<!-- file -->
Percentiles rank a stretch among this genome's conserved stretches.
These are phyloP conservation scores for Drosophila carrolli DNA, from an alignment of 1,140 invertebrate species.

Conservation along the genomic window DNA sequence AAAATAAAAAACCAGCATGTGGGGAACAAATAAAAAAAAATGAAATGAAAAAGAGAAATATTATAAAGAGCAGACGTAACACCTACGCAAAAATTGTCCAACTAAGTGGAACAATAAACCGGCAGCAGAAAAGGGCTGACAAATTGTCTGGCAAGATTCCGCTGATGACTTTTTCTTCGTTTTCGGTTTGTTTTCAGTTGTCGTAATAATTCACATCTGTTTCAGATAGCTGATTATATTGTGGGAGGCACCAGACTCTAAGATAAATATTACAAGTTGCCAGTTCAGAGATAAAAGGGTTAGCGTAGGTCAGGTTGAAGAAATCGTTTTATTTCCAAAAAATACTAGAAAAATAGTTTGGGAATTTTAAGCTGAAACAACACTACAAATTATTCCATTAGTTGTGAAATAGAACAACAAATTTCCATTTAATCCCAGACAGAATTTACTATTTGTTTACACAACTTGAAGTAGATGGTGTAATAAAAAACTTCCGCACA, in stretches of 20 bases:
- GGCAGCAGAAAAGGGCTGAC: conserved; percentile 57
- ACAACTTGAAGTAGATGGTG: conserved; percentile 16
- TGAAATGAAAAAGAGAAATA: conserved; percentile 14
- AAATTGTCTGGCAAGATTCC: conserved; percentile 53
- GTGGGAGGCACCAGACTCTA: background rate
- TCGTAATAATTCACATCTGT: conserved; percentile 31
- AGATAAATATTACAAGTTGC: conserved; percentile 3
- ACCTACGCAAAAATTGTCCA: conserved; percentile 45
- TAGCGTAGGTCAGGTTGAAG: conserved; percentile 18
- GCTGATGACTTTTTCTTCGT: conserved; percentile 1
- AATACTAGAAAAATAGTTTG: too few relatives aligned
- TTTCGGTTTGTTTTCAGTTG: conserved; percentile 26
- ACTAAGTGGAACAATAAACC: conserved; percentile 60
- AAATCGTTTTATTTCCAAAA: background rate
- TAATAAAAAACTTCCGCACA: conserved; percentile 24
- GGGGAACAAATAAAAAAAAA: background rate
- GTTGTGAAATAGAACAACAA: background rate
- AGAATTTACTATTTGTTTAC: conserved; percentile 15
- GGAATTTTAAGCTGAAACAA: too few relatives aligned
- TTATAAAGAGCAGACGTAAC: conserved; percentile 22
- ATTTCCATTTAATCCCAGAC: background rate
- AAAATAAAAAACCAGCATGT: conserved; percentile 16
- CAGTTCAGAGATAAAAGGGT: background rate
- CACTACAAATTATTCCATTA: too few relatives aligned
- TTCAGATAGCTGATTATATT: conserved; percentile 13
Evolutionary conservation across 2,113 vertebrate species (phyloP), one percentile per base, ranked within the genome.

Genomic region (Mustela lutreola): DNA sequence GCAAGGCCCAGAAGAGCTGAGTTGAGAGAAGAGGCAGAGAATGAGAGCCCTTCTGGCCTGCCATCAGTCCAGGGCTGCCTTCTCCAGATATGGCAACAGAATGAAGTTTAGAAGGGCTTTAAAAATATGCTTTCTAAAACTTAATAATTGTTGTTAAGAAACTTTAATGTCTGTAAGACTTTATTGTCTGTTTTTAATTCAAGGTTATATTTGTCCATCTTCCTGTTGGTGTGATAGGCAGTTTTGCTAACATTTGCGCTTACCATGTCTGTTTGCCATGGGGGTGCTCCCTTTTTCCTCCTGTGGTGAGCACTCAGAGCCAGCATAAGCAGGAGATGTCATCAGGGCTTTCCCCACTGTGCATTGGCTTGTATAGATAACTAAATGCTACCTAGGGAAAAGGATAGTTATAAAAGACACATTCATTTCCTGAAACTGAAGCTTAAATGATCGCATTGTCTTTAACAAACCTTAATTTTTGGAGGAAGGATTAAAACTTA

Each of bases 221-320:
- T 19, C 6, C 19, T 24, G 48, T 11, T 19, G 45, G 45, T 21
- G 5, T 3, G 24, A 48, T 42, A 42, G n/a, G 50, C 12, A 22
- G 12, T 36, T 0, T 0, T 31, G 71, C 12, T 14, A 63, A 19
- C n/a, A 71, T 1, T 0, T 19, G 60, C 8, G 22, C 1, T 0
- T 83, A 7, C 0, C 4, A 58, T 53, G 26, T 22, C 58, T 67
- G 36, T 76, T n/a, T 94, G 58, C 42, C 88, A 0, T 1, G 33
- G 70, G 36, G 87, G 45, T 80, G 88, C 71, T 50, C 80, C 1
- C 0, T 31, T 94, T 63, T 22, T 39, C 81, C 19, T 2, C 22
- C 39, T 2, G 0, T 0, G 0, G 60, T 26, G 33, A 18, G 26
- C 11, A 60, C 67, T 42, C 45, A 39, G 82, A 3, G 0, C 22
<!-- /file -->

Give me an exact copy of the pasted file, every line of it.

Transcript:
Percentiles rank a stretch among this genome's conserved stretches.
These are phyloP conservation scores for Drosophila carrolli DNA, from an alignment of 1,140 invertebrate species.

Conservation along the genomic window DNA sequence AAAATAAAAAACCAGCATGTGGGGAACAAATAAAAAAAAATGAAATGAAAAAGAGAAATATTATAAAGAGCAGACGTAACACCTACGCAAAAATTGTCCAACTAAGTGGAACAATAAACCGGCAGCAGAAAAGGGCTGACAAATTGTCTGGCAAGATTCCGCTGATGACTTTTTCTTCGTTTTCGGTTTGTTTTCAGTTGTCGTAATAATTCACATCTGTTTCAGATAGCTGATTATATTGTGGGAGGCACCAGACTCTAAGATAAATATTACAAGTTGCCAGTTCAGAGATAAAAGGGTTAGCGTAGGTCAGGTTGAAGAAATCGTTTTATTTCCAAAAAATACTAGAAAAATAGTTTGGGAATTTTAAGCTGAAACAACACTACAAATTATTCCATTAGTTGTGAAATAGAACAACAAATTTCCATTTAATCCCAGACAGAATTTACTATTTGTTTACACAACTTGAAGTAGATGGTGTAATAAAAAACTTCCGCACA, in stretches of 20 bases:
- GGCAGCAGAAAAGGGCTGAC: conserved; percentile 57
- ACAACTTGAAGTAGATGGTG: conserved; percentile 16
- TGAAATGAAAAAGAGAAATA: conserved; percentile 14
- AAATTGTCTGGCAAGATTCC: conserved; percentile 53
- GTGGGAGGCACCAGACTCTA: background rate
- TCGTAATAATTCACATCTGT: conserved; percentile 31
- AGATAAATATTACAAGTTGC: conserved; percentile 3
- ACCTACGCAAAAATTGTCCA: conserved; percentile 45
- TAGCGTAGGTCAGGTTGAAG: conserved; percentile 18
- GCTGATGACTTTTTCTTCGT: conserved; percentile 1
- AATACTAGAAAAATAGTTTG: too few relatives aligned
- TTTCGGTTTGTTTTCAGTTG: conserved; percentile 26
- ACTAAGTGGAACAATAAACC: conserved; percentile 60
- AAATCGTTTTATTTCCAAAA: background rate
- TAATAAAAAACTTCCGCACA: conserved; percentile 24
- GGGGAACAAATAAAAAAAAA: background rate
- GTTGTGAAATAGAACAACAA: background rate
- AGAATTTACTATTTGTTTAC: conserved; percentile 15
- GGAATTTTAAGCTGAAACAA: too few relatives aligned
- TTATAAAGAGCAGACGTAAC: conserved; percentile 22
- ATTTCCATTTAATCCCAGAC: background rate
- AAAATAAAAAACCAGCATGT: conserved; percentile 16
- CAGTTCAGAGATAAAAGGGT: background rate
- CACTACAAATTATTCCATTA: too few relatives aligned
- TTCAGATAGCTGATTATATT: conserved; percentile 13
Evolutionary conservation across 2,113 vertebrate species (phyloP), one percentile per base, ranked within the genome.

Genomic region (Mustela lutreola): DNA sequence GCAAGGCCCAGAAGAGCTGAGTTGAGAGAAGAGGCAGAGAATGAGAGCCCTTCTGGCCTGCCATCAGTCCAGGGCTGCCTTCTCCAGATATGGCAACAGAATGAAGTTTAGAAGGGCTTTAAAAATATGCTTTCTAAAACTTAATAATTGTTGTTAAGAAACTTTAATGTCTGTAAGACTTTATTGTCTGTTTTTAATTCAAGGTTATATTTGTCCATCTTCCTGTTGGTGTGATAGGCAGTTTTGCTAACATTTGCGCTTACCATGTCTGTTTGCCATGGGGGTGCTCCCTTTTTCCTCCTGTGGTGAGCACTCAGAGCCAGCATAAGCAGGAGATGTCATCAGGGCTTTCCCCACTGTGCATTGGCTTGTATAGATAACTAAATGCTACCTAGGGAAAAGGATAGTTATAAAAGACACATTCATTTCCTGAAACTGAAGCTTAAATGATCGCATTGTCTTTAACAAACCTTAATTTTTGGAGGAAGGATTAAAACTTA

Each of bases 221-320:
- T 19, C 6, C 19, T 24, G 48, T 11, T 19, G 45, G 45, T 21
- G 5, T 3, G 24, A 48, T 42, A 42, G n/a, G 50, C 12, A 22
- G 12, T 36, T 0, T 0, T 31, G 71, C 12, T 14, A 63, A 19
- C n/a, A 71, T 1, T 0, T 19, G 60, C 8, G 22, C 1, T 0
- T 83, A 7, C 0, C 4, A 58, T 53, G 26, T 22, C 58, T 67
- G 36, T 76, T n/a, T 94, G 58, C 42, C 88, A 0, T 1, G 33
- G 70, G 36, G 87, G 45, T 80, G 88, C 71, T 50, C 80, C 1
- C 0, T 31, T 94, T 63, T 22, T 39, C 81, C 19, T 2, C 22
- C 39, T 2, G 0, T 0, G 0, G 60, T 26, G 33, A 18, G 26
- C 11, A 60, C 67, T 42, C 45, A 39, G 82, A 3, G 0, C 22